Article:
BLOOD UREA NITROGEN REFLECTS THE COMPLEXITY OF CARDIORENAL INTERACTIONS IN HEART FAILURE
Amir Kazory, M.D., University of Florida, Gainesville, FL, USA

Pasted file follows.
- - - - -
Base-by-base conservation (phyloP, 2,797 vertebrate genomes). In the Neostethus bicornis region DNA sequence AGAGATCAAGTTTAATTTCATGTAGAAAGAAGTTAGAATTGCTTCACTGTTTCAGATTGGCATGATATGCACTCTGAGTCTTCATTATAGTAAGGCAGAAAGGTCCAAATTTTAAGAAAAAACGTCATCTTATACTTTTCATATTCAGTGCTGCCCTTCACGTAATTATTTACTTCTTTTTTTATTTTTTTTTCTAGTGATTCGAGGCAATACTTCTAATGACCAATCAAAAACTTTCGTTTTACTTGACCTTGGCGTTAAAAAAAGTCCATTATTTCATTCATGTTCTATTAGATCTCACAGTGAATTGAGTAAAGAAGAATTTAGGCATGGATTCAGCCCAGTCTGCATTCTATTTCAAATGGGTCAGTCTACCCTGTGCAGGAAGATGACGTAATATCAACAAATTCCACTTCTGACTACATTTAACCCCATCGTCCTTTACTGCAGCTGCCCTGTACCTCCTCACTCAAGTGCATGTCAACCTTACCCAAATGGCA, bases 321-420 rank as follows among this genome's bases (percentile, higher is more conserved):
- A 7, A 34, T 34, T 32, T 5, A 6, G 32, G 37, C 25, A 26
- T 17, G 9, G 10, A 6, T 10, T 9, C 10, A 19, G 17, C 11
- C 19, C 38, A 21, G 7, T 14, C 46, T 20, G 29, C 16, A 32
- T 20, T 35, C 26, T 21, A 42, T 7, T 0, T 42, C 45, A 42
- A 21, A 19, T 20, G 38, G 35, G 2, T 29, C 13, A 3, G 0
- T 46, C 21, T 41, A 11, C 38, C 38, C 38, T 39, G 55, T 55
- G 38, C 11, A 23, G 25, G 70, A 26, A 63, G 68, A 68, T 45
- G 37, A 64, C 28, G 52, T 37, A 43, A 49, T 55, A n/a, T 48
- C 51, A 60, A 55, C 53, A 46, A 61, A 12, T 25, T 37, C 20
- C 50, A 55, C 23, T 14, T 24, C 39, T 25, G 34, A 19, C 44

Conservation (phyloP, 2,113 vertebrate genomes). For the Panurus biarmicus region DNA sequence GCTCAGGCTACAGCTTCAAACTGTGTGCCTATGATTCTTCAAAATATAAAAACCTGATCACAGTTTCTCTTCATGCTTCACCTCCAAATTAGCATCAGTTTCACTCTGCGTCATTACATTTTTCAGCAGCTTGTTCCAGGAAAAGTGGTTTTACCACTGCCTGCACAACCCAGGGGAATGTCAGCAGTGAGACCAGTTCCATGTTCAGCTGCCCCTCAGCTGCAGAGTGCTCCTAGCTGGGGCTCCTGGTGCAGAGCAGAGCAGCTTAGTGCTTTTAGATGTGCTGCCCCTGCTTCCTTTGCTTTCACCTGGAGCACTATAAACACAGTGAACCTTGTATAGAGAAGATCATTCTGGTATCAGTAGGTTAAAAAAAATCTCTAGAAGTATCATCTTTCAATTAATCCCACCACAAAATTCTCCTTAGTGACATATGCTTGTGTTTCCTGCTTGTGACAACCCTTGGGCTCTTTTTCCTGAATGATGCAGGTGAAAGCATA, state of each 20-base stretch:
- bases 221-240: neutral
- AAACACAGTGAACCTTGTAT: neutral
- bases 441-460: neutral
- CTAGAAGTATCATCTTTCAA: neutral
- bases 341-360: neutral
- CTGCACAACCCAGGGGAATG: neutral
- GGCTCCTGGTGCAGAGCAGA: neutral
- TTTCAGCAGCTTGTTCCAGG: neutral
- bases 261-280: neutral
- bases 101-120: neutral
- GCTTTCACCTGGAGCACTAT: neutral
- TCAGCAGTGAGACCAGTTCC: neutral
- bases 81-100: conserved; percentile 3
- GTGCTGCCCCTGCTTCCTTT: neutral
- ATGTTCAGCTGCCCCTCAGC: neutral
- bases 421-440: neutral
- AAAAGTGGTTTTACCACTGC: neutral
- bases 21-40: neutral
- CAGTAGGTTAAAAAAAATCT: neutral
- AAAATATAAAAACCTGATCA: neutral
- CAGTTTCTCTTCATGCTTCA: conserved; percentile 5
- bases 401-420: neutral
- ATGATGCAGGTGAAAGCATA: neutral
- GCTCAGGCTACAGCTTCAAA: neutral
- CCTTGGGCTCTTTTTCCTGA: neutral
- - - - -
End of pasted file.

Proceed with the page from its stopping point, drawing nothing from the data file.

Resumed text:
The non-osmotic release of arginine-vasopressin, concurrent with activation of the sympathetic nervous system and renin-angiotensin-aldosterone system are thought to represent the maladaptive response that is central to the pathophysiology of heart failure (HF). The degree of neurohormonal activation correlates with the severity of the disease and can predict the outcome. However, quantification of components of neurohormonal axis (e.g. serum arginine vasopressin level) is mainly reserved for research purposes rather than routine practice. The results of several recent HF trials have shed light on the differential role of blood urea nitrogen (BUN) and creatinine in predicting the outcomes. These studies suggest that BUN could indeed represent a surrogate marker for “renal response” to neurohormonal activation in this setting, beyond and above its role in estimation of renal function. In this talk, the relevant physiologic mechanisms underlying urea transport in the kidney are first reviewed. Then the activation of neurohormonal axis and the impact of its components on renal urea transport, independent of changes in renal function, are explained. A number of more recent studies that have evaluated the differential role of BUN as a prognostic marker will be discussed. Finally, the unique role of BUN as a biomarker of neurohormonal activation in the setting of HF, and the potential clinical implications of this novel concept is emphasized.